HackerEarth launches HackerEarth Recruit; Initial Impressions
While HackerEarth was known to be a competitive coding platform (previously known as mycareerstack), it also had an enterprise facing solution. The proposition to its clients was to provide an effective way to hire programmers. They built the bare bones infrastructure as college-goers in IIT Roorkee and ran many pilots (what they call Hiring Challenges) with companies like Capillary, InMobi etc. The tests were administered in an ad hoc manner and their products were not available as an integrated solution; until today.
HackerEarth today announced the launch of HackerEarth Recruit – a SaaS based hiring platform for computer programmers. Akin to InterviewStreet’s recruit, a user can signup, create programming tests, which can consist of subjective, MCQ or a coding challenge, and send invites to candidates to take them. HackerEarth co-founder Sachin Gupta said, “We’ve now moved to a full SaaS model and now users can come directly to the site and set up effective tests without much manual intervention from us.” Sachin did share that their popular onsite hiring challenges will still be on.
A free account on HackEarth Recruit offers 30 free invites to a user for tests that he or she can share, post which, invites will be charged. Cost of invites starts at Rs 125 and goes as low as Rs 100 based on the number of invites you buy.
How is this different from Interview street recruit?
On a broad sense, it isn’t. Both these products offer a great way to eliminate substandard coders and sieve out the good ones. While Sachin Gupta agrees with this to an extent, he believes that the way the two platforms go about doing this is quite different. He says, “We’re looking to be more than just a tool. With HackerEarth recruit, we’re looking set a recruitment process. Furthermore we’re looking to make setting tests easier for non-tech people as well.”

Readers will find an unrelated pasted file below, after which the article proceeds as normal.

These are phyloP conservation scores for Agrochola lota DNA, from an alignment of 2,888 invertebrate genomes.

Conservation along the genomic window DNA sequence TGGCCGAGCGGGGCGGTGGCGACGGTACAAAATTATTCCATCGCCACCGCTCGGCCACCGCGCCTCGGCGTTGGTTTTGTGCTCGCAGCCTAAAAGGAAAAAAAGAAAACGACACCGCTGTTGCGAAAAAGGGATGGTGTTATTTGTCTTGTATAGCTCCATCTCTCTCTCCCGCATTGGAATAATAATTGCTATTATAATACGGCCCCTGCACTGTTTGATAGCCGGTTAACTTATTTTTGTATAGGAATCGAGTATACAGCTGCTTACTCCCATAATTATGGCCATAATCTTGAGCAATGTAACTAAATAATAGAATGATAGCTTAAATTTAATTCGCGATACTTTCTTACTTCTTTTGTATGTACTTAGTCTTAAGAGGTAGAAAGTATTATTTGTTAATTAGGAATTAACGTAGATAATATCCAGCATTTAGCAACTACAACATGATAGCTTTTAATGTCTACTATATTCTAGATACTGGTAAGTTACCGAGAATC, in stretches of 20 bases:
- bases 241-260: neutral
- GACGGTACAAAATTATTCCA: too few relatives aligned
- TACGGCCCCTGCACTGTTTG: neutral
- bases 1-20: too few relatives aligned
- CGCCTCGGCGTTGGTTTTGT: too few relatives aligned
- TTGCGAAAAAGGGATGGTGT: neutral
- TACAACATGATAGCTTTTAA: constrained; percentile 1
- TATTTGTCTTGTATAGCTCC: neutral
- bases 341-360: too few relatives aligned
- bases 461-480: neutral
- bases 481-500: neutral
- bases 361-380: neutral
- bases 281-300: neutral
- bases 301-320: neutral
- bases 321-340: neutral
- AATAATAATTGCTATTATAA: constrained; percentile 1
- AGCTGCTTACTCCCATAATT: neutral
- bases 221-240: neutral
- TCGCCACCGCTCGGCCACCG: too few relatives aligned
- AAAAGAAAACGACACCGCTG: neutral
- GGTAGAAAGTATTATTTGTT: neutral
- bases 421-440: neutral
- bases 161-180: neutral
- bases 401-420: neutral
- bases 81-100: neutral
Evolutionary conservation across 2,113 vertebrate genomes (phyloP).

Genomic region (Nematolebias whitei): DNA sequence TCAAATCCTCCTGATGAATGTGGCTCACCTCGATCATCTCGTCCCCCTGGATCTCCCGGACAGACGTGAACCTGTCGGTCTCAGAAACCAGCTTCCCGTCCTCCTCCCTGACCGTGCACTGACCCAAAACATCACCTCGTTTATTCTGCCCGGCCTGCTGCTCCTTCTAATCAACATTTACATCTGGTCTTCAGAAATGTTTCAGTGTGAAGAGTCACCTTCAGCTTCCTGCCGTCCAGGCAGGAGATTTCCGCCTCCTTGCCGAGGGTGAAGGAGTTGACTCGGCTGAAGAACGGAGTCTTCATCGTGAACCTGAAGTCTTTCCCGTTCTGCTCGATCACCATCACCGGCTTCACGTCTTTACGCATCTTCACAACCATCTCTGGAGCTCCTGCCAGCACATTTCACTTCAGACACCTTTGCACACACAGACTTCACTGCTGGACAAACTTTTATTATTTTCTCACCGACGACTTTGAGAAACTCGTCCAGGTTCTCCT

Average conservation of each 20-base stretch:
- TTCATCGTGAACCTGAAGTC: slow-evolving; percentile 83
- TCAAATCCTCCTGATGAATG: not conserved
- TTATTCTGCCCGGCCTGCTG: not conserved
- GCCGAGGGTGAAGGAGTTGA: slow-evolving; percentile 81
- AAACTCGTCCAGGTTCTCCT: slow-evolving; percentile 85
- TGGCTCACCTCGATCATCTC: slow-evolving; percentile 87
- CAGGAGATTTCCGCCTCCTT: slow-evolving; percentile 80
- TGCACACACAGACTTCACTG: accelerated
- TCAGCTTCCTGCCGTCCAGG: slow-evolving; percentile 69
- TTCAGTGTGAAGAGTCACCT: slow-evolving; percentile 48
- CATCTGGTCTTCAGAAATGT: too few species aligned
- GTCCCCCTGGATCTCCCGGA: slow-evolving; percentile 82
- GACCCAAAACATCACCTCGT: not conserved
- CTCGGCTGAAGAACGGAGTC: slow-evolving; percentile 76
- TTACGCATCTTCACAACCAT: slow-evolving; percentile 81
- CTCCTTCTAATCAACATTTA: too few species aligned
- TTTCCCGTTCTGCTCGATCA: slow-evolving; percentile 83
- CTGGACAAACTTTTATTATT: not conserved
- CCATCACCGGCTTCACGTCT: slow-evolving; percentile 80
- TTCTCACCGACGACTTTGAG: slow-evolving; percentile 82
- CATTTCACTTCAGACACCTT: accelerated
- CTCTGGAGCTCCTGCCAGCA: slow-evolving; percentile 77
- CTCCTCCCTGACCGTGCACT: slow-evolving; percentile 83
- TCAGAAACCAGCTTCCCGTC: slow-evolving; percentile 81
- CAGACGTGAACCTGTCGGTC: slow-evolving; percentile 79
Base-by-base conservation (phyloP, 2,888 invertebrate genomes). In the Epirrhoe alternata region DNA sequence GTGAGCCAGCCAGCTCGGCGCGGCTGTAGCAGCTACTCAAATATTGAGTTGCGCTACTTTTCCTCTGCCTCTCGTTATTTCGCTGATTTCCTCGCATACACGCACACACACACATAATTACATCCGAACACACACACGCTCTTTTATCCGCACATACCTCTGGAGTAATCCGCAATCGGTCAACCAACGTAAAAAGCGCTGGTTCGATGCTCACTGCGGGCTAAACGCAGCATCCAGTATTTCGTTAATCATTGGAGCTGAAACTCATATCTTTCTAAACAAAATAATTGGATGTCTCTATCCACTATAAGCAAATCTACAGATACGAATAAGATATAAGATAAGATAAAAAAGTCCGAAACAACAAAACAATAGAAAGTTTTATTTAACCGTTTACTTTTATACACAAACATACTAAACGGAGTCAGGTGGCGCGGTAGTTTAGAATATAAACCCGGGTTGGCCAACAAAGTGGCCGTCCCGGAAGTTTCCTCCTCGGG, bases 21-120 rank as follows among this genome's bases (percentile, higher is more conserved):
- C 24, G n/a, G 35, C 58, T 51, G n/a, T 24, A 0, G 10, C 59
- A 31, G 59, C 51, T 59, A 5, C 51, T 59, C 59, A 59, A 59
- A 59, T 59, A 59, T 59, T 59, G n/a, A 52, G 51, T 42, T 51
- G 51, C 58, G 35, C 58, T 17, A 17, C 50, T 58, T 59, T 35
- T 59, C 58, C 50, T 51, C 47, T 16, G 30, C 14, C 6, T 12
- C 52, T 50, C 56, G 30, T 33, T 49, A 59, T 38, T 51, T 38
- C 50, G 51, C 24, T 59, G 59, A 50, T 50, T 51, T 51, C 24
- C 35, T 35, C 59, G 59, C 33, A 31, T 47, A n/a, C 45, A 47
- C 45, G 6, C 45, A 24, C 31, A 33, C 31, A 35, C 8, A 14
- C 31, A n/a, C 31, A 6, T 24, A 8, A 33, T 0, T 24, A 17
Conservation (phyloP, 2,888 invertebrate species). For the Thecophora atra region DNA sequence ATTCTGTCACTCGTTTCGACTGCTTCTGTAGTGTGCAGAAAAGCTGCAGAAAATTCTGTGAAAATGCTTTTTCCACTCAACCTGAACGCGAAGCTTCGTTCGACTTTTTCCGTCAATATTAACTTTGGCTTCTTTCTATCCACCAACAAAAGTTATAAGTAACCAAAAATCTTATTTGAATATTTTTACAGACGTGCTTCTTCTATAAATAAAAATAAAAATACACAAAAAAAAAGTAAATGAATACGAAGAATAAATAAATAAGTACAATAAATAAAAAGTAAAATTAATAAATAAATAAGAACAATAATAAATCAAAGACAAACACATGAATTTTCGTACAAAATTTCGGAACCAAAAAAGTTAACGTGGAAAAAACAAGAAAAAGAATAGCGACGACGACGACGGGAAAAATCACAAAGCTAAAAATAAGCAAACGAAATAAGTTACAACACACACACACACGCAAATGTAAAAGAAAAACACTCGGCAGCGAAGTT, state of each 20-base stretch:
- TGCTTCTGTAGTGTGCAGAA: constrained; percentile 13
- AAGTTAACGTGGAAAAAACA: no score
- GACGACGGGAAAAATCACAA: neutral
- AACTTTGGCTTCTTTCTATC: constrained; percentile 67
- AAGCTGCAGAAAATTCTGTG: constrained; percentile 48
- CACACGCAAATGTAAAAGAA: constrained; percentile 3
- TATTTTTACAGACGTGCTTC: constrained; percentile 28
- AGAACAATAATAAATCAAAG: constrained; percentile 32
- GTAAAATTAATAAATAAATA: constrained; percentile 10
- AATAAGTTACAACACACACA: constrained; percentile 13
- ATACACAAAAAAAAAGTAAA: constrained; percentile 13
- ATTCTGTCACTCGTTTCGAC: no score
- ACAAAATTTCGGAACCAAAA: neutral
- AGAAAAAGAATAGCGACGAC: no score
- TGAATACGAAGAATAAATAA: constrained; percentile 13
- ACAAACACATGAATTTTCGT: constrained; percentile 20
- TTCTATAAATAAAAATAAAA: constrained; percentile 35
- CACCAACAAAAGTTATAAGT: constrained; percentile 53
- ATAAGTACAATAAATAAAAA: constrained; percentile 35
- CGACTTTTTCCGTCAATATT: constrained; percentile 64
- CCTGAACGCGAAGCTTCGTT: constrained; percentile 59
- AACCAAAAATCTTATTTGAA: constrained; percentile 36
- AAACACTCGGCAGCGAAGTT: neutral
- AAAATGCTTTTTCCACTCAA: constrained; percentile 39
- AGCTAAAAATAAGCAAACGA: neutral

The latter truly is an interesting proposition. But is HackerEarth recruit easier to use for a non techie? Well, I’m a pseudo techie and here’s what I think -
The way the sales pages of both the sites are laid out are not very different to each other. Upto the point of actually setting up the questions, there aren’t many differences between HackerEarth and InterviewStreet. But once you’ve created a test, when you choose questions from a library on InterviewStreet, it would require the person setting the test to have some amount of programming knowledge.
This is where HackerEarth was different. Along with being able to set my own questions, it also gave me a choice to automatically generate a questionnaire. In this option, HackerEarth recruit gave me choices on the kind of programmers I wanted to hire (front end, back end, UI/UX etc) and upon making a choice, it generated a preset list of questions. The number of questions was automatically decided upon by the time limit of the test, which again I found missing on InterviewStreet.
Of course, you could add your own subjective test questions to the list, but on the whole, I found HackerEarth to be a lot more noob friendly. A first time user, with little understanding of programming can set a competency test, fairly easier than that on InterviewStreet.
It is a ready product, and now the focus for HackerEarth would be to sell it. Given the messaging and the currencies used on the site, it looks like HackerEarth is looking to target an Indian client base. And selling a SaaS product in India is not the easiest thing to do.
The segregation of question banks is one of the best things about HackerEarth’s recruit. It could add more value for their customers, if they had more specific questionnaires; for example, a Python specific questionnaire or a Ruby on Rails specific questionnaire, would cut down many levels of work for a recruiter. Even if these questionnaires were to be sold, I think it has enough value to persuade an Indian customer.
Sachin also shared that there will be some interesting products that will accompany HackerEarth recruit in the coming months, which would provide a complete recruitment solution for companies. And given the user centric approach they’ve taken with recruit, i certainly look forward their next product.
Give HackerEarth recruit a spin and tell us what you think
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